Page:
Tom Friedman, like his paper, has had an ambivalent relationship with Israel.
Before Friedman's time, the New York Times editorialized against the creation of Israel, then regularly urged Israel to risk its national well-being in trusting Arab intentions and avoiding self-defense measures. When, for example, Israel acted in 1981 to remove the Iraqi nuclear threat by surgically bombing the Osirak reactor, the Times blasted the nation for its "inexcusable and shortsighted aggression."
In the last decade, Times editorialists and Friedman have exhorted Israel to pursue the Oslo process, urging concessions to and accommodation with Arafat. This was so throughout the 1990s, despite pervasive hate-mongering in Palestinian schools, mosques, and media (which the Times has consistently neglected to report); intensifying violence against Israeli civilians; and wanton Palestinian violation of both the letter and spirit of the Oslo Accords.
Friedman, however, took some notice of the true obstacles to peace as the political and human wreckage has mounted.
In a half-turnabout, he now faults the Arab side for its self-defeating choices, while continuing in mindless even-handedness to vilify Israel for not eliminating settlements, which he deems equally the root of the present disaster. The fact that Israel, under Ehud Barak, offered sweeping concessions on settlements at Camp David and Taba, only to have the proposals kicked aside by the Palestinians, scarcely softens Friedman's indictments. Now comes the Saudi proposal, with Friedman and the Times at center stage.
Friedman relates in a February 17 column that while dining with Prince Abdullah bin Abdul Aziz al-Saud recently, he urged the Arab leader to recognize Israel in return for "total withdrawal by Israel to the June 4, 1967 lines." Friedman advised "full diplomatic relations, normalized trade and security guarantees. Full withdrawal, in accord with UN Resolution 242, for full peace between Israel and the entire Arab world." To Friedman's delight, Abdullah declared he had precisely such a proposal stashed in his "drawer" in the form of a "speech."
The minor matter of Friedman's falsely characterizing UN Resolution 242, which does not, in fact, call for Israel's "full withdrawal" to the June 4, 1967, lines, in no way inhibited the Times' full-tilt campaign to promote its plan. (The Times has a chronic problem with 242, repeatedly having to correct inaccurate accounts of the text and failing to make clear that the resolution was deliberately left vague by its authors to provide for negotiated border adjustments and to avoid forcing Israel back to the indefensible pre-1967 armistice lines.)
Additionally, Friedman's eagerness to imagine normalized relations between Israel and its Arab neighbors begs the question of what international relations are like in the Mideast. What is normal? Egypt fought border wars with Libya and a war with Saudi Arabia in Yemen. Iraq attacked Iran, invaded Kuwait, and threatened Saudi Arabia. Syria has invaded Jordan and presently occupies Lebanon.
Still, the paper promptly began to editorialize and report extensively and enthusiastically on the Friedman-Abdullah plan. A February 21 editorial effused that talk of "peace is again in the air" and no discussions were "more serious" than those with Abdullah, who indicated "his country is finally ready to lead the Arab world to normal relations with Israel." The Times was especially elated that Abdullah would supposedly permit Jews sovereignty at the Western Wall and in Jewish neighborhoods of Jerusalem, and seemed to assume Israelis too would be supremely grateful for such permission from the potentates of Arabia.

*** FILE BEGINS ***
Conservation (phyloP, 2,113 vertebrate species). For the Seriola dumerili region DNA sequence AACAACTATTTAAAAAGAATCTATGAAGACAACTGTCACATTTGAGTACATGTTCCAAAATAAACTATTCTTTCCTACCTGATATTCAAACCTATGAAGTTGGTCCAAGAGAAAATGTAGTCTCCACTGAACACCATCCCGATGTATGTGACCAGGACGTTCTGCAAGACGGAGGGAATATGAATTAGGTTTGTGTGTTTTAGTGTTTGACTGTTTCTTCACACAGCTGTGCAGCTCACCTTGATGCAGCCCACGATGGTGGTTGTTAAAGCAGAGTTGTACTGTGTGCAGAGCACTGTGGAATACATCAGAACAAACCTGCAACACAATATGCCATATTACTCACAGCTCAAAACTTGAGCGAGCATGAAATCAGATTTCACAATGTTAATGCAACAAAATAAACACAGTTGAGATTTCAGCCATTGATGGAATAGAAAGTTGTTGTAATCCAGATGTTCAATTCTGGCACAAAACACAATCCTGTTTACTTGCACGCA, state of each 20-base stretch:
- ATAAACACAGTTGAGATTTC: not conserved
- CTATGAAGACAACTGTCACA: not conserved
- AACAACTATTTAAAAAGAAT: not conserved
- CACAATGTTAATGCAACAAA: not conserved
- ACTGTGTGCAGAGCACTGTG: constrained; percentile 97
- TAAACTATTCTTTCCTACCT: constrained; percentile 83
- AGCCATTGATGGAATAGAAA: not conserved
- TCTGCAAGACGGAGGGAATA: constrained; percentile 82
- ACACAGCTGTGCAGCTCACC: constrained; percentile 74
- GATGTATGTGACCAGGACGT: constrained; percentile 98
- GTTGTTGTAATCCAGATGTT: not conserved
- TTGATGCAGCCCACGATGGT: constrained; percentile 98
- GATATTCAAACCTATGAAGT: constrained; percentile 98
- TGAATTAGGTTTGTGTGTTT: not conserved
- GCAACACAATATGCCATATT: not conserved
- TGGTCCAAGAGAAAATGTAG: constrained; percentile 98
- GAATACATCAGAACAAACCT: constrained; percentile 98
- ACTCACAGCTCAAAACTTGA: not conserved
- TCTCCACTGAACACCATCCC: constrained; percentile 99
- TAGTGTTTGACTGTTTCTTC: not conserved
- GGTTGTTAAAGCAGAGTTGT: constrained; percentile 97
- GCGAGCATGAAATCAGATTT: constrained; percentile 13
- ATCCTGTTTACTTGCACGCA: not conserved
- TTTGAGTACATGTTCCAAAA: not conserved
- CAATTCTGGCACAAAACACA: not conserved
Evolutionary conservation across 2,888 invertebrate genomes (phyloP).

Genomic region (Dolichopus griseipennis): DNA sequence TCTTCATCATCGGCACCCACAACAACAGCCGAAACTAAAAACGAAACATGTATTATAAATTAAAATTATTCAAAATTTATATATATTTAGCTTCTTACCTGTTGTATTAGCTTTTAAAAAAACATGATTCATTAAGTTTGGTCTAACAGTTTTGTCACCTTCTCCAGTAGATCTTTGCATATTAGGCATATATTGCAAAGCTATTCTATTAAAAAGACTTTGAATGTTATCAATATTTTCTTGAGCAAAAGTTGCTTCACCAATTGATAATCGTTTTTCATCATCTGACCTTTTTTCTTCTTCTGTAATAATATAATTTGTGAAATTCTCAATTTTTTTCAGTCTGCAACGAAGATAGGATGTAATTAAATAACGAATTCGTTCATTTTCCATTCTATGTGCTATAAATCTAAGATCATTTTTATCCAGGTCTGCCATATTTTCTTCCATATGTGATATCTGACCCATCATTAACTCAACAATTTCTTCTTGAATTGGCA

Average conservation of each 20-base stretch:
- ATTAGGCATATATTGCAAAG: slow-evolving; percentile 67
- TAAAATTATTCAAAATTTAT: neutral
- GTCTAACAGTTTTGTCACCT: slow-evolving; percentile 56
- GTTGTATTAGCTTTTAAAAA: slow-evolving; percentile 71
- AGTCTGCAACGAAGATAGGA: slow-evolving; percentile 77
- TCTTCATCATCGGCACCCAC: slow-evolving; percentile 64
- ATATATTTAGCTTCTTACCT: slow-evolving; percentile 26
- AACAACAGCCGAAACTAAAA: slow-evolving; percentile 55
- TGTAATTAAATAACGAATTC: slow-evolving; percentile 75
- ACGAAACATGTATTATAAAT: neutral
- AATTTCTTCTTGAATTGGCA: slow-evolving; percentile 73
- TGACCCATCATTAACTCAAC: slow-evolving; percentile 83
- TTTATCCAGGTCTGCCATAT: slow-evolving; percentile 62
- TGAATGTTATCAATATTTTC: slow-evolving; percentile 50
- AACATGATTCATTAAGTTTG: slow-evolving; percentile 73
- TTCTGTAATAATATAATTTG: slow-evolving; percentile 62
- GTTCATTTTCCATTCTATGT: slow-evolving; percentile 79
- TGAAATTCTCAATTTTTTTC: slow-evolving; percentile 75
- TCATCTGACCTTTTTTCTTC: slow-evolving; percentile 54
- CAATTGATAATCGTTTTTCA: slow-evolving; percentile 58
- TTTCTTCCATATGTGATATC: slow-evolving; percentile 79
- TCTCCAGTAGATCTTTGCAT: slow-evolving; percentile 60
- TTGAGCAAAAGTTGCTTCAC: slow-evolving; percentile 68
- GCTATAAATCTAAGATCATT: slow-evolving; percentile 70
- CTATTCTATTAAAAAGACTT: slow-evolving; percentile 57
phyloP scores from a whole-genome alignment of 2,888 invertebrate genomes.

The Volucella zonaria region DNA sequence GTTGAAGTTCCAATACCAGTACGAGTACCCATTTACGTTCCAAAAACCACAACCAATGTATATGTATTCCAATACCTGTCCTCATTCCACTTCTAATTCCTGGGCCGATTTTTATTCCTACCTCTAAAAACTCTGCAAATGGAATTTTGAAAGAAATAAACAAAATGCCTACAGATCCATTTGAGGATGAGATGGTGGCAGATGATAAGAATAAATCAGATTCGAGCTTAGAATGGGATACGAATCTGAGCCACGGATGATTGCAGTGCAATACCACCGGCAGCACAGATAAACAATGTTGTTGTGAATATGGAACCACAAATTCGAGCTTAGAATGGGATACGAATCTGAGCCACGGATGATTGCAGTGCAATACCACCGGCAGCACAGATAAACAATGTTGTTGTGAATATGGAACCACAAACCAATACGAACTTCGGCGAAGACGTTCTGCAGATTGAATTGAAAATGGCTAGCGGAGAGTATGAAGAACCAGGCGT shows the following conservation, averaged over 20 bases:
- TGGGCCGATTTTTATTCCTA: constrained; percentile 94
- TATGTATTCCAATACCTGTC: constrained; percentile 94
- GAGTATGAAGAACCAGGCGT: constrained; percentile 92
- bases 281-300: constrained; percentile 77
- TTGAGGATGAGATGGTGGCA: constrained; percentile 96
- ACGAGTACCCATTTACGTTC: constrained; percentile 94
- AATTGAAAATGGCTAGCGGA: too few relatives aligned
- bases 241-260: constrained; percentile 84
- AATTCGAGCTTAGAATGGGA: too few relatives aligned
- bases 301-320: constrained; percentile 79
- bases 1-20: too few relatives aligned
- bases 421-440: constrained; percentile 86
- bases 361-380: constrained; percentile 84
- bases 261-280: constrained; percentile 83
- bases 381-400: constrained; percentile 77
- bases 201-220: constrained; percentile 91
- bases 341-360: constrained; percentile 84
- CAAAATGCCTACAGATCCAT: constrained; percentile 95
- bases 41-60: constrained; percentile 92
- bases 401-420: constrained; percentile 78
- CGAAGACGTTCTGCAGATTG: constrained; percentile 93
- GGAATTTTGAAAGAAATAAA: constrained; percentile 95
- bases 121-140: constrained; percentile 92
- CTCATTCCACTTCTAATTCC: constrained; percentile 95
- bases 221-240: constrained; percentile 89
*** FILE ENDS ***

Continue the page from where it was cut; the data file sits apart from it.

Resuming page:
On February 28, the editors urged Prime Minister Sharon to understand that Israel would have no freedom from violence without "a clear vision of eventual peace" along the lines the Saudis were indicating. The Times advised Sharon to evacuate settlements.
On March 3, a front-page story by Serge Schmemann nearly 5,000 words long traced the Friedman-Abdullah plan's evolution into a subject of American and Middle East policy focus, noting incidentally that the core issue of Arab normalization of relations with Israel had been omitted in a speech by the Saudi ambassador that referred to Abdullah's plan.
In his March 10 column Friedman ignored the apparent Saudi retreat from recognition, but reiterated his equal blame of Hamas - which has murdered hundreds of Israelis, including "settlers" - and the settlers themselves.
Yet what Friedman and the Times have been purveying entails a much broader distortion of basic truths.
The Palestinian reaction to Barak's offer at Camp David and Taba merely confirmed the messages of their schools, mosques, and media. By rejecting Israeli territorial concessions involving virtually all the West Bank and Gaza, with compensation for the rest, and by insisting on a Palestinian right of return, the Palestinians have indicated that their goal is not to settle boundaries with Israel but to replace it.
To ignore that message, to pretend that peace is near if only Israel adjusts its borders in return for Arab "guarantees," is entirely consistent with the newspaper's record of editorial disregard for Mideastern facts and Israeli security.
Appeared in the Jerusalem Post on this date